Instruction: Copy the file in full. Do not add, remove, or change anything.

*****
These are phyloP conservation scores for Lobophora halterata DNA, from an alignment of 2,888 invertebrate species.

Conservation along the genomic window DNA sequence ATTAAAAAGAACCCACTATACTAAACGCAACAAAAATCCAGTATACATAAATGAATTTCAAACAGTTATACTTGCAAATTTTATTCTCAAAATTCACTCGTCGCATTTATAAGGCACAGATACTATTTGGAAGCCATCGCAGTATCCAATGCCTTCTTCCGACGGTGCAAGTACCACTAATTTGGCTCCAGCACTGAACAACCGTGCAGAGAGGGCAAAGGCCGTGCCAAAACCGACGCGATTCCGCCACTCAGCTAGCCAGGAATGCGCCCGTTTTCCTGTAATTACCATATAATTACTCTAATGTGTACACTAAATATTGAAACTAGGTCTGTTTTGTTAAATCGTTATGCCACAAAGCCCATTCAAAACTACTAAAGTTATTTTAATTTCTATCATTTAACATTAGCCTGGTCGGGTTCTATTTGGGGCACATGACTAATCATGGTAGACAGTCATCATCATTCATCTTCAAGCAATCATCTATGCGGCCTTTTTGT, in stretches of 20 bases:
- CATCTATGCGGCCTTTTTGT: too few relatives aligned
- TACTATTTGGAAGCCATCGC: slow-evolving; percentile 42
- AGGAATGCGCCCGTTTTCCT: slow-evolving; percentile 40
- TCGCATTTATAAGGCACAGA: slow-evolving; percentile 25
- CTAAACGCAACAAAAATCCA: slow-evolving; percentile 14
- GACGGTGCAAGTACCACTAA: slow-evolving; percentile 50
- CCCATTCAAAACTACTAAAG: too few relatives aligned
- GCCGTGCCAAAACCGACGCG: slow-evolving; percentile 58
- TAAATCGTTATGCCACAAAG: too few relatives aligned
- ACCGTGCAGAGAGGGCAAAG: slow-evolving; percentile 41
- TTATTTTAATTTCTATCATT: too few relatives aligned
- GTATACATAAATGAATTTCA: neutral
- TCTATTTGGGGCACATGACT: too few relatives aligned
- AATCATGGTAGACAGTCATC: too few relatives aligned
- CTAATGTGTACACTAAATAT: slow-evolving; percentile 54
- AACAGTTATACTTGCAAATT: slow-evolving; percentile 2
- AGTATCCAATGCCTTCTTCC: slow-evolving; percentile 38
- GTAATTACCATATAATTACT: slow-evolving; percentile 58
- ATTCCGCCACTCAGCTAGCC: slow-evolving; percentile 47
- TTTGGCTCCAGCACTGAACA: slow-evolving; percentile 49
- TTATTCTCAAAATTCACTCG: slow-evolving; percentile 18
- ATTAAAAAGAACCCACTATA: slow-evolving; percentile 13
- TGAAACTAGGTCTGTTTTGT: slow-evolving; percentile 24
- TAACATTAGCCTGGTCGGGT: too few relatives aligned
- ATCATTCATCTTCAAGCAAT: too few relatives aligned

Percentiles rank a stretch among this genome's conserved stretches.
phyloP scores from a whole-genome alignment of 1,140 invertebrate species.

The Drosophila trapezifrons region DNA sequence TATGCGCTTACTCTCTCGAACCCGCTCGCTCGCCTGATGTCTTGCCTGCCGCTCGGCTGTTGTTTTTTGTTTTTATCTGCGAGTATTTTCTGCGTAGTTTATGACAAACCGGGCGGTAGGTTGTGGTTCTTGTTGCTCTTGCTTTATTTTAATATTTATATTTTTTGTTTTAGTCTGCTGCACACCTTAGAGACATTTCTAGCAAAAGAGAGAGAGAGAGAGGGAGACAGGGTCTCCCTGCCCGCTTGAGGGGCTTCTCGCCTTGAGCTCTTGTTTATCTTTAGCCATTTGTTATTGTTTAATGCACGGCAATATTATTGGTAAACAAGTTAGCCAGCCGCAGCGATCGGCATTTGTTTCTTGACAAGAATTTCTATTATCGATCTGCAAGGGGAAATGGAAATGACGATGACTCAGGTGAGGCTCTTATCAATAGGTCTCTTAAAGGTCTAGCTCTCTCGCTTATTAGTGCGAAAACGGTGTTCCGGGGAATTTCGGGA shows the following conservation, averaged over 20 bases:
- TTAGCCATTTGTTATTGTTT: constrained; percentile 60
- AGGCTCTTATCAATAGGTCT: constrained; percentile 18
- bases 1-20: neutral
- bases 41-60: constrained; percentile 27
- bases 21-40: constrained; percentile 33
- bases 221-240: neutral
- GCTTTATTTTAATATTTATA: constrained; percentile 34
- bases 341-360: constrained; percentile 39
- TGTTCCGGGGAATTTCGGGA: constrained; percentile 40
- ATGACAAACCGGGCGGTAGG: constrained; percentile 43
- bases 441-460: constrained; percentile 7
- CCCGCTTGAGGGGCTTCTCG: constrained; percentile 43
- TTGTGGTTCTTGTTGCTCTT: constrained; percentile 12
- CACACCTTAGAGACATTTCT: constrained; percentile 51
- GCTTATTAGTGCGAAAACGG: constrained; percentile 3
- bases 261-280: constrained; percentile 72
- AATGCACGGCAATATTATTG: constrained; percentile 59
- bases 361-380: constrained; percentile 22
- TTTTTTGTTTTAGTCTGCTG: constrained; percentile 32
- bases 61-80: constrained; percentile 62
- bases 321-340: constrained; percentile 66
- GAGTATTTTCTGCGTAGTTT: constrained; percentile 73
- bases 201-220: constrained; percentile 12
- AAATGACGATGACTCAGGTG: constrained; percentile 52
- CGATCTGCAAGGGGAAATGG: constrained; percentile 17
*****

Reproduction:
These are phyloP conservation scores for Lobophora halterata DNA, from an alignment of 2,888 invertebrate species.

Conservation along the genomic window DNA sequence ATTAAAAAGAACCCACTATACTAAACGCAACAAAAATCCAGTATACATAAATGAATTTCAAACAGTTATACTTGCAAATTTTATTCTCAAAATTCACTCGTCGCATTTATAAGGCACAGATACTATTTGGAAGCCATCGCAGTATCCAATGCCTTCTTCCGACGGTGCAAGTACCACTAATTTGGCTCCAGCACTGAACAACCGTGCAGAGAGGGCAAAGGCCGTGCCAAAACCGACGCGATTCCGCCACTCAGCTAGCCAGGAATGCGCCCGTTTTCCTGTAATTACCATATAATTACTCTAATGTGTACACTAAATATTGAAACTAGGTCTGTTTTGTTAAATCGTTATGCCACAAAGCCCATTCAAAACTACTAAAGTTATTTTAATTTCTATCATTTAACATTAGCCTGGTCGGGTTCTATTTGGGGCACATGACTAATCATGGTAGACAGTCATCATCATTCATCTTCAAGCAATCATCTATGCGGCCTTTTTGT, in stretches of 20 bases:
- CATCTATGCGGCCTTTTTGT: too few relatives aligned
- TACTATTTGGAAGCCATCGC: slow-evolving; percentile 42
- AGGAATGCGCCCGTTTTCCT: slow-evolving; percentile 40
- TCGCATTTATAAGGCACAGA: slow-evolving; percentile 25
- CTAAACGCAACAAAAATCCA: slow-evolving; percentile 14
- GACGGTGCAAGTACCACTAA: slow-evolving; percentile 50
- CCCATTCAAAACTACTAAAG: too few relatives aligned
- GCCGTGCCAAAACCGACGCG: slow-evolving; percentile 58
- TAAATCGTTATGCCACAAAG: too few relatives aligned
- ACCGTGCAGAGAGGGCAAAG: slow-evolving; percentile 41
- TTATTTTAATTTCTATCATT: too few relatives aligned
- GTATACATAAATGAATTTCA: neutral
- TCTATTTGGGGCACATGACT: too few relatives aligned
- AATCATGGTAGACAGTCATC: too few relatives aligned
- CTAATGTGTACACTAAATAT: slow-evolving; percentile 54
- AACAGTTATACTTGCAAATT: slow-evolving; percentile 2
- AGTATCCAATGCCTTCTTCC: slow-evolving; percentile 38
- GTAATTACCATATAATTACT: slow-evolving; percentile 58
- ATTCCGCCACTCAGCTAGCC: slow-evolving; percentile 47
- TTTGGCTCCAGCACTGAACA: slow-evolving; percentile 49
- TTATTCTCAAAATTCACTCG: slow-evolving; percentile 18
- ATTAAAAAGAACCCACTATA: slow-evolving; percentile 13
- TGAAACTAGGTCTGTTTTGT: slow-evolving; percentile 24
- TAACATTAGCCTGGTCGGGT: too few relatives aligned
- ATCATTCATCTTCAAGCAAT: too few relatives aligned

Percentiles rank a stretch among this genome's conserved stretches.
phyloP scores from a whole-genome alignment of 1,140 invertebrate species.

The Drosophila trapezifrons region DNA sequence TATGCGCTTACTCTCTCGAACCCGCTCGCTCGCCTGATGTCTTGCCTGCCGCTCGGCTGTTGTTTTTTGTTTTTATCTGCGAGTATTTTCTGCGTAGTTTATGACAAACCGGGCGGTAGGTTGTGGTTCTTGTTGCTCTTGCTTTATTTTAATATTTATATTTTTTGTTTTAGTCTGCTGCACACCTTAGAGACATTTCTAGCAAAAGAGAGAGAGAGAGAGGGAGACAGGGTCTCCCTGCCCGCTTGAGGGGCTTCTCGCCTTGAGCTCTTGTTTATCTTTAGCCATTTGTTATTGTTTAATGCACGGCAATATTATTGGTAAACAAGTTAGCCAGCCGCAGCGATCGGCATTTGTTTCTTGACAAGAATTTCTATTATCGATCTGCAAGGGGAAATGGAAATGACGATGACTCAGGTGAGGCTCTTATCAATAGGTCTCTTAAAGGTCTAGCTCTCTCGCTTATTAGTGCGAAAACGGTGTTCCGGGGAATTTCGGGA shows the following conservation, averaged over 20 bases:
- TTAGCCATTTGTTATTGTTT: constrained; percentile 60
- AGGCTCTTATCAATAGGTCT: constrained; percentile 18
- bases 1-20: neutral
- bases 41-60: constrained; percentile 27
- bases 21-40: constrained; percentile 33
- bases 221-240: neutral
- GCTTTATTTTAATATTTATA: constrained; percentile 34
- bases 341-360: constrained; percentile 39
- TGTTCCGGGGAATTTCGGGA: constrained; percentile 40
- ATGACAAACCGGGCGGTAGG: constrained; percentile 43
- bases 441-460: constrained; percentile 7
- CCCGCTTGAGGGGCTTCTCG: constrained; percentile 43
- TTGTGGTTCTTGTTGCTCTT: constrained; percentile 12
- CACACCTTAGAGACATTTCT: constrained; percentile 51
- GCTTATTAGTGCGAAAACGG: constrained; percentile 3
- bases 261-280: constrained; percentile 72
- AATGCACGGCAATATTATTG: constrained; percentile 59
- bases 361-380: constrained; percentile 22
- TTTTTTGTTTTAGTCTGCTG: constrained; percentile 32
- bases 61-80: constrained; percentile 62
- bases 321-340: constrained; percentile 66
- GAGTATTTTCTGCGTAGTTT: constrained; percentile 73
- bases 201-220: constrained; percentile 12
- AAATGACGATGACTCAGGTG: constrained; percentile 52
- CGATCTGCAAGGGGAAATGG: constrained; percentile 17